“We are not a stuffy fine dining restaurant. We chat, we are a little more informal, but we are professionals – we know where the boundaries are,’’ he continued.

Tristin likens the DNA of Zen to a house party with friends. Guests are made to feel comfortable shuttling from one area to another, spending the night over great food and cosy conversations.

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Feast For All

Zen’s menu is a well-balanced mix of Nordic philosophies and Japan influences. The hero lies in its ingredients which he lets speak for itself.

“Number one, you want the guests to enjoy the food. Keep ingredients simple,’’ he beamed.

From balancing the oils and perfumes of a dish, measuring the fat acidity of a vinaigrette to meticulous plating, every dish that comes out is a “10 out of 10.’’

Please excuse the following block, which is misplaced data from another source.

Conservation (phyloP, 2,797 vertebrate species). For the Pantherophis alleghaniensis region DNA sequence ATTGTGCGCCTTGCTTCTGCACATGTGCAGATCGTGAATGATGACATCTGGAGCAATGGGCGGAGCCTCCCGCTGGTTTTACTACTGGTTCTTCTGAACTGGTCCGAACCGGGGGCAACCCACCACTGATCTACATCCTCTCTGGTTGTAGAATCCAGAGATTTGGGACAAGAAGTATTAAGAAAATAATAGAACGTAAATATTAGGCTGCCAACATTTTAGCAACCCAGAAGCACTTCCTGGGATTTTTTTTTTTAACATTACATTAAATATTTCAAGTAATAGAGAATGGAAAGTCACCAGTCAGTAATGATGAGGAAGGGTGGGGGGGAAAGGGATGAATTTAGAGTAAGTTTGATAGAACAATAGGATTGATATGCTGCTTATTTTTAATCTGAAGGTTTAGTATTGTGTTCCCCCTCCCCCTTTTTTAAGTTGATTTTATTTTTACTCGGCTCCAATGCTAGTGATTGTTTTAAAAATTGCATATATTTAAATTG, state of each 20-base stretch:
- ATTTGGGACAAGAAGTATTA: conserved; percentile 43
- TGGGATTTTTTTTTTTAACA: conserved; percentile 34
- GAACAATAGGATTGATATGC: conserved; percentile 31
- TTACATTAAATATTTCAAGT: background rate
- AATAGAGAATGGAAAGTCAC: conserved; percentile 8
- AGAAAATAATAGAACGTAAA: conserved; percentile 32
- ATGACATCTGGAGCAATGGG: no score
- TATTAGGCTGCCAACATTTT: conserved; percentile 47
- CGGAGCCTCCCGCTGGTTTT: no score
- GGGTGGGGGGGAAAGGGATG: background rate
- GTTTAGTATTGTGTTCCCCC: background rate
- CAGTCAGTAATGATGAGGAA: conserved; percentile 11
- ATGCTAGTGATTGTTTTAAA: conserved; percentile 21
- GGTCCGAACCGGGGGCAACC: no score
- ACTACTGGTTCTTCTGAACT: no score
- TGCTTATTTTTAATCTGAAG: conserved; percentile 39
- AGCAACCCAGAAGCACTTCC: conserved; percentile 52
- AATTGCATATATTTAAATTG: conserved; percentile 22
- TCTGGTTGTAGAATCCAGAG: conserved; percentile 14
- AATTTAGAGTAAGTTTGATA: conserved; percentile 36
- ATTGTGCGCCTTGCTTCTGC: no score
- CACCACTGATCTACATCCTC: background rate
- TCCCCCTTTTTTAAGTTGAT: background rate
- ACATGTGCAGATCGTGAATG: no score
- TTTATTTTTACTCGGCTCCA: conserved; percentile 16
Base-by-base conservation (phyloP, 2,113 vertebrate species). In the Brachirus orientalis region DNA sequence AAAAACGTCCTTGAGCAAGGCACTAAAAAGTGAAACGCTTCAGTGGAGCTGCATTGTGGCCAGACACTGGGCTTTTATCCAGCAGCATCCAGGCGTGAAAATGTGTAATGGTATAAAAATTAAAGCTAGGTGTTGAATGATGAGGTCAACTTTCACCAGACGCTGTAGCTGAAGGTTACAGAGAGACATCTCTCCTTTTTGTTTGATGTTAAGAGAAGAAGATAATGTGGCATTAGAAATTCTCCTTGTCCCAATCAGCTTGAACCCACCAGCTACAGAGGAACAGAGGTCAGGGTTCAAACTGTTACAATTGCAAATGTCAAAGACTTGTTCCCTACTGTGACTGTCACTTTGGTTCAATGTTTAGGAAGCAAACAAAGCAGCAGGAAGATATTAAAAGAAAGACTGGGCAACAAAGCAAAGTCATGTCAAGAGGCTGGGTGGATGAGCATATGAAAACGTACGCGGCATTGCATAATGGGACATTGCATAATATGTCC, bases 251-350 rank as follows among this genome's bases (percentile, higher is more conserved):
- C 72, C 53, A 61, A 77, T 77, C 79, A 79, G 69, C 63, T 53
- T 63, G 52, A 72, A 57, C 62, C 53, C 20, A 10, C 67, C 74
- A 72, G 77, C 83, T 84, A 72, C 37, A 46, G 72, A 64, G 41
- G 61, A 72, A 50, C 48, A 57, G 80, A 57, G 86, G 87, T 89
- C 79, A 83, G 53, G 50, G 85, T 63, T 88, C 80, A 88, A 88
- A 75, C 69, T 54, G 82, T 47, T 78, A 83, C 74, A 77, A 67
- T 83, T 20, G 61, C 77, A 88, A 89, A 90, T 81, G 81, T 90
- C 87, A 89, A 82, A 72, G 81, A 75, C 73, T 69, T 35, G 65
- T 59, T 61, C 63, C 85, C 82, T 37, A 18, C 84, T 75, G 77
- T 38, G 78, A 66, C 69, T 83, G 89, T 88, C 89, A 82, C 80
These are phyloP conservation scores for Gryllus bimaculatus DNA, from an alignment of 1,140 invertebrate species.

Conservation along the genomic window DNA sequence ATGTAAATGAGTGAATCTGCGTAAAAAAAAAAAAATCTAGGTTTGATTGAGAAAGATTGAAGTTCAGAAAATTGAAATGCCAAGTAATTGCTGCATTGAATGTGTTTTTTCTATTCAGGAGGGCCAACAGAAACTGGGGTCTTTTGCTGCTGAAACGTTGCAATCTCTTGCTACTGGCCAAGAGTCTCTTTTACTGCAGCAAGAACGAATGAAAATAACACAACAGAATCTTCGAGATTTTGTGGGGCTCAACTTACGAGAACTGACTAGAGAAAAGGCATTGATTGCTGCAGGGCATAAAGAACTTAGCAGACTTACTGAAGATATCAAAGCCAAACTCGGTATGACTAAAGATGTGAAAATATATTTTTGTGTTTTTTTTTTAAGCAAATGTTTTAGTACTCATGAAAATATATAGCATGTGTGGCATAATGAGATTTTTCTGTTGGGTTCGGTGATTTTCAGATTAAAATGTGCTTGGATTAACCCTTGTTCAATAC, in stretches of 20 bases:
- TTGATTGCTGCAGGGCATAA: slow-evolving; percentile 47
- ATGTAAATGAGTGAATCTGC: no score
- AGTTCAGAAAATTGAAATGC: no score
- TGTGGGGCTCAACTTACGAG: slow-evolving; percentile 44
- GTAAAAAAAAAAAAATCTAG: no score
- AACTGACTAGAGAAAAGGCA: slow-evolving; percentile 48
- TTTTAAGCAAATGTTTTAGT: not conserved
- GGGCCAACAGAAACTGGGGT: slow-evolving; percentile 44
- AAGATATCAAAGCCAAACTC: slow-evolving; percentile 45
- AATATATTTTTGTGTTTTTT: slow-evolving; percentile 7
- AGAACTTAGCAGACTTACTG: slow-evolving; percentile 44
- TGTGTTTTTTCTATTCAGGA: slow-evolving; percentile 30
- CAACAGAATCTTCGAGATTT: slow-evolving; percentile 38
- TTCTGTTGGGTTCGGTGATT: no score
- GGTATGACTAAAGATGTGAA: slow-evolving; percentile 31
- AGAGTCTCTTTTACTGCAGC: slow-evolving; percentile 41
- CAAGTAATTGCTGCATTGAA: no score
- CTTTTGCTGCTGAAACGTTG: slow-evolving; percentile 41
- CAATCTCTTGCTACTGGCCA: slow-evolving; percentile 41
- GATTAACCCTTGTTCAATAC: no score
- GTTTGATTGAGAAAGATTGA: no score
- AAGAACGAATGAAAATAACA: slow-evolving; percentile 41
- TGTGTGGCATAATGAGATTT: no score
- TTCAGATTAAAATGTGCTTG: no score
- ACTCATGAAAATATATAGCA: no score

Some of his creations include the Crudo; aged Buri dressed with lime accompanied with a warm vinaigrette of fermented apricot and Zen prestige caviar; a bright chawanmushi unagi; and dry aged Loire Valley quail, marinated with barley shio koji, hot smoked and grilled and brushed with barley koji oil.

“We want every guest to come and feel happy and enjoy the food. To smile, laugh, chat and love the journey. If I serve any of my dishes tonight, even if there is a Michelin diner that comes in or not, I am sure we are serving the perfect dish,’’ Tristin declared.